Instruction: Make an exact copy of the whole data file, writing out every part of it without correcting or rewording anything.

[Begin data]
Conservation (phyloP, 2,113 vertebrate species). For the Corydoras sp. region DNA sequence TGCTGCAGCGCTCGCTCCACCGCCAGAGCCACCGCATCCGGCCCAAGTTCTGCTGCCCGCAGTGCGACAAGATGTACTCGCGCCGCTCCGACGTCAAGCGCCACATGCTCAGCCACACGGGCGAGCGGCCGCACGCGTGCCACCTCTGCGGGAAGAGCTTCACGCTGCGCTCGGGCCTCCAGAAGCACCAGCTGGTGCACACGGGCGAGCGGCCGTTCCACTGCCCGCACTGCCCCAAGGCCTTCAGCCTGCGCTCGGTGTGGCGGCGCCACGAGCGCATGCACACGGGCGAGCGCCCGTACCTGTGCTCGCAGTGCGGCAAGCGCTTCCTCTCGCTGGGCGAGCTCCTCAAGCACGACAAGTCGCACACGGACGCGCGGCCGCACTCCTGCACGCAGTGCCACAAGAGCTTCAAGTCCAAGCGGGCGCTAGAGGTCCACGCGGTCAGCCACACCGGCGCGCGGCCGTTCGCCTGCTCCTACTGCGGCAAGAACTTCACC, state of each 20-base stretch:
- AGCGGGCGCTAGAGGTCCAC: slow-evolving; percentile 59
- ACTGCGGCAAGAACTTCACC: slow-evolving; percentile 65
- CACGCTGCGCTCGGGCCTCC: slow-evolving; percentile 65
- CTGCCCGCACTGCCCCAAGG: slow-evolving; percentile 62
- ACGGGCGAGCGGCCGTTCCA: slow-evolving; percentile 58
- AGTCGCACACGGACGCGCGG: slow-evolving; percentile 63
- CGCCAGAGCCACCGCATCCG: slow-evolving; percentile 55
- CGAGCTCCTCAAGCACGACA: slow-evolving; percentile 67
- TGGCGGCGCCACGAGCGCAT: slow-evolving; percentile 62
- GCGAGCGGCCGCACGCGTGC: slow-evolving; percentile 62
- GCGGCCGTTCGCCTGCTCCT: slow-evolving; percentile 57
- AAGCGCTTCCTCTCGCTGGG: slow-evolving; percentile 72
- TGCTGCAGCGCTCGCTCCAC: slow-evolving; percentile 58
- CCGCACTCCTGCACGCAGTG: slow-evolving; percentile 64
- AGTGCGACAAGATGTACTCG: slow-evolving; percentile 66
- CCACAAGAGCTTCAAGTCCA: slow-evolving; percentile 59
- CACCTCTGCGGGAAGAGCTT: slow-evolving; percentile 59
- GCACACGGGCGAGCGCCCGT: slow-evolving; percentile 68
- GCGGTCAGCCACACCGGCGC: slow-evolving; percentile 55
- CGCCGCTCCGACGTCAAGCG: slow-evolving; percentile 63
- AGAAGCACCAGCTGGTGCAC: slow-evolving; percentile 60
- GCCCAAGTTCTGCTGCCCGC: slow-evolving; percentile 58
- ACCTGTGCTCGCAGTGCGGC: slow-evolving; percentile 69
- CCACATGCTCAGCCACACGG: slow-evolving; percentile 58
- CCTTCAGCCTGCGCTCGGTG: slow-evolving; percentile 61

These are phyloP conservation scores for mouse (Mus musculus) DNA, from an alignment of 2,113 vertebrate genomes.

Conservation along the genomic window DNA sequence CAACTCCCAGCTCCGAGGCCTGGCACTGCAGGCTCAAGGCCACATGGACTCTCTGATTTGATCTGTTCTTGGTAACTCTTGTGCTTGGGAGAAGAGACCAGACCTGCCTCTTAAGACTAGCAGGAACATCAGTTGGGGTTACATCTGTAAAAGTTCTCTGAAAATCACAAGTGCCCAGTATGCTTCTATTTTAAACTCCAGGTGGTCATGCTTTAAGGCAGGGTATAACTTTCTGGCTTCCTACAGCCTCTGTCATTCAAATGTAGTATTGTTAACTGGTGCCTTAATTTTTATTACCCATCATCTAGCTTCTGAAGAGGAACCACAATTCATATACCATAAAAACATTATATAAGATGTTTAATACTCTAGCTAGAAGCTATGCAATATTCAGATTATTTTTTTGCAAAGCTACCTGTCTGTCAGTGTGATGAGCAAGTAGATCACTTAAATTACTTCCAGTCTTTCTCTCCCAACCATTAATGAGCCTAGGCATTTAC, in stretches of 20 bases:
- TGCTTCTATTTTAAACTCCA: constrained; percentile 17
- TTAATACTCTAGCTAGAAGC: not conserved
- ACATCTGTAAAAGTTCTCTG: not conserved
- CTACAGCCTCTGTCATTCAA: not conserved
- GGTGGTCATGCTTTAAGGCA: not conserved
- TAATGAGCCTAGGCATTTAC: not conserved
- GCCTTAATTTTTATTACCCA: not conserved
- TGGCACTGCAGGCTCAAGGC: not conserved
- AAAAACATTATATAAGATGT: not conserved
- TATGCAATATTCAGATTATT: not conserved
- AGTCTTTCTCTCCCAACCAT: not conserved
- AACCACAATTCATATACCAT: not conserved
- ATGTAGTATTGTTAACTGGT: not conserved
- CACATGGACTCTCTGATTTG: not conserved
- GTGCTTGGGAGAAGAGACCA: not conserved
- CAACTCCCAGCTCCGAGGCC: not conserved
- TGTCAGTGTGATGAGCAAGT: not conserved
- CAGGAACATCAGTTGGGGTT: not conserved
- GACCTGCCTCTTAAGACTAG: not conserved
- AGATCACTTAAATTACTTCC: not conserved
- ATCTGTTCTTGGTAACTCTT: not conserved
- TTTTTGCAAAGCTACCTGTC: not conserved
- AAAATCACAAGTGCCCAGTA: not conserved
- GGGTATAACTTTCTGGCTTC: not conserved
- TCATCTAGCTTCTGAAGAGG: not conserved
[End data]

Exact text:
Conservation (phyloP, 2,113 vertebrate species). For the Corydoras sp. region DNA sequence TGCTGCAGCGCTCGCTCCACCGCCAGAGCCACCGCATCCGGCCCAAGTTCTGCTGCCCGCAGTGCGACAAGATGTACTCGCGCCGCTCCGACGTCAAGCGCCACATGCTCAGCCACACGGGCGAGCGGCCGCACGCGTGCCACCTCTGCGGGAAGAGCTTCACGCTGCGCTCGGGCCTCCAGAAGCACCAGCTGGTGCACACGGGCGAGCGGCCGTTCCACTGCCCGCACTGCCCCAAGGCCTTCAGCCTGCGCTCGGTGTGGCGGCGCCACGAGCGCATGCACACGGGCGAGCGCCCGTACCTGTGCTCGCAGTGCGGCAAGCGCTTCCTCTCGCTGGGCGAGCTCCTCAAGCACGACAAGTCGCACACGGACGCGCGGCCGCACTCCTGCACGCAGTGCCACAAGAGCTTCAAGTCCAAGCGGGCGCTAGAGGTCCACGCGGTCAGCCACACCGGCGCGCGGCCGTTCGCCTGCTCCTACTGCGGCAAGAACTTCACC, state of each 20-base stretch:
- AGCGGGCGCTAGAGGTCCAC: slow-evolving; percentile 59
- ACTGCGGCAAGAACTTCACC: slow-evolving; percentile 65
- CACGCTGCGCTCGGGCCTCC: slow-evolving; percentile 65
- CTGCCCGCACTGCCCCAAGG: slow-evolving; percentile 62
- ACGGGCGAGCGGCCGTTCCA: slow-evolving; percentile 58
- AGTCGCACACGGACGCGCGG: slow-evolving; percentile 63
- CGCCAGAGCCACCGCATCCG: slow-evolving; percentile 55
- CGAGCTCCTCAAGCACGACA: slow-evolving; percentile 67
- TGGCGGCGCCACGAGCGCAT: slow-evolving; percentile 62
- GCGAGCGGCCGCACGCGTGC: slow-evolving; percentile 62
- GCGGCCGTTCGCCTGCTCCT: slow-evolving; percentile 57
- AAGCGCTTCCTCTCGCTGGG: slow-evolving; percentile 72
- TGCTGCAGCGCTCGCTCCAC: slow-evolving; percentile 58
- CCGCACTCCTGCACGCAGTG: slow-evolving; percentile 64
- AGTGCGACAAGATGTACTCG: slow-evolving; percentile 66
- CCACAAGAGCTTCAAGTCCA: slow-evolving; percentile 59
- CACCTCTGCGGGAAGAGCTT: slow-evolving; percentile 59
- GCACACGGGCGAGCGCCCGT: slow-evolving; percentile 68
- GCGGTCAGCCACACCGGCGC: slow-evolving; percentile 55
- CGCCGCTCCGACGTCAAGCG: slow-evolving; percentile 63
- AGAAGCACCAGCTGGTGCAC: slow-evolving; percentile 60
- GCCCAAGTTCTGCTGCCCGC: slow-evolving; percentile 58
- ACCTGTGCTCGCAGTGCGGC: slow-evolving; percentile 69
- CCACATGCTCAGCCACACGG: slow-evolving; percentile 58
- CCTTCAGCCTGCGCTCGGTG: slow-evolving; percentile 61

These are phyloP conservation scores for mouse (Mus musculus) DNA, from an alignment of 2,113 vertebrate genomes.

Conservation along the genomic window DNA sequence CAACTCCCAGCTCCGAGGCCTGGCACTGCAGGCTCAAGGCCACATGGACTCTCTGATTTGATCTGTTCTTGGTAACTCTTGTGCTTGGGAGAAGAGACCAGACCTGCCTCTTAAGACTAGCAGGAACATCAGTTGGGGTTACATCTGTAAAAGTTCTCTGAAAATCACAAGTGCCCAGTATGCTTCTATTTTAAACTCCAGGTGGTCATGCTTTAAGGCAGGGTATAACTTTCTGGCTTCCTACAGCCTCTGTCATTCAAATGTAGTATTGTTAACTGGTGCCTTAATTTTTATTACCCATCATCTAGCTTCTGAAGAGGAACCACAATTCATATACCATAAAAACATTATATAAGATGTTTAATACTCTAGCTAGAAGCTATGCAATATTCAGATTATTTTTTTGCAAAGCTACCTGTCTGTCAGTGTGATGAGCAAGTAGATCACTTAAATTACTTCCAGTCTTTCTCTCCCAACCATTAATGAGCCTAGGCATTTAC, in stretches of 20 bases:
- TGCTTCTATTTTAAACTCCA: constrained; percentile 17
- TTAATACTCTAGCTAGAAGC: not conserved
- ACATCTGTAAAAGTTCTCTG: not conserved
- CTACAGCCTCTGTCATTCAA: not conserved
- GGTGGTCATGCTTTAAGGCA: not conserved
- TAATGAGCCTAGGCATTTAC: not conserved
- GCCTTAATTTTTATTACCCA: not conserved
- TGGCACTGCAGGCTCAAGGC: not conserved
- AAAAACATTATATAAGATGT: not conserved
- TATGCAATATTCAGATTATT: not conserved
- AGTCTTTCTCTCCCAACCAT: not conserved
- AACCACAATTCATATACCAT: not conserved
- ATGTAGTATTGTTAACTGGT: not conserved
- CACATGGACTCTCTGATTTG: not conserved
- GTGCTTGGGAGAAGAGACCA: not conserved
- CAACTCCCAGCTCCGAGGCC: not conserved
- TGTCAGTGTGATGAGCAAGT: not conserved
- CAGGAACATCAGTTGGGGTT: not conserved
- GACCTGCCTCTTAAGACTAG: not conserved
- AGATCACTTAAATTACTTCC: not conserved
- ATCTGTTCTTGGTAACTCTT: not conserved
- TTTTTGCAAAGCTACCTGTC: not conserved
- AAAATCACAAGTGCCCAGTA: not conserved
- GGGTATAACTTTCTGGCTTC: not conserved
- TCATCTAGCTTCTGAAGAGG: not conserved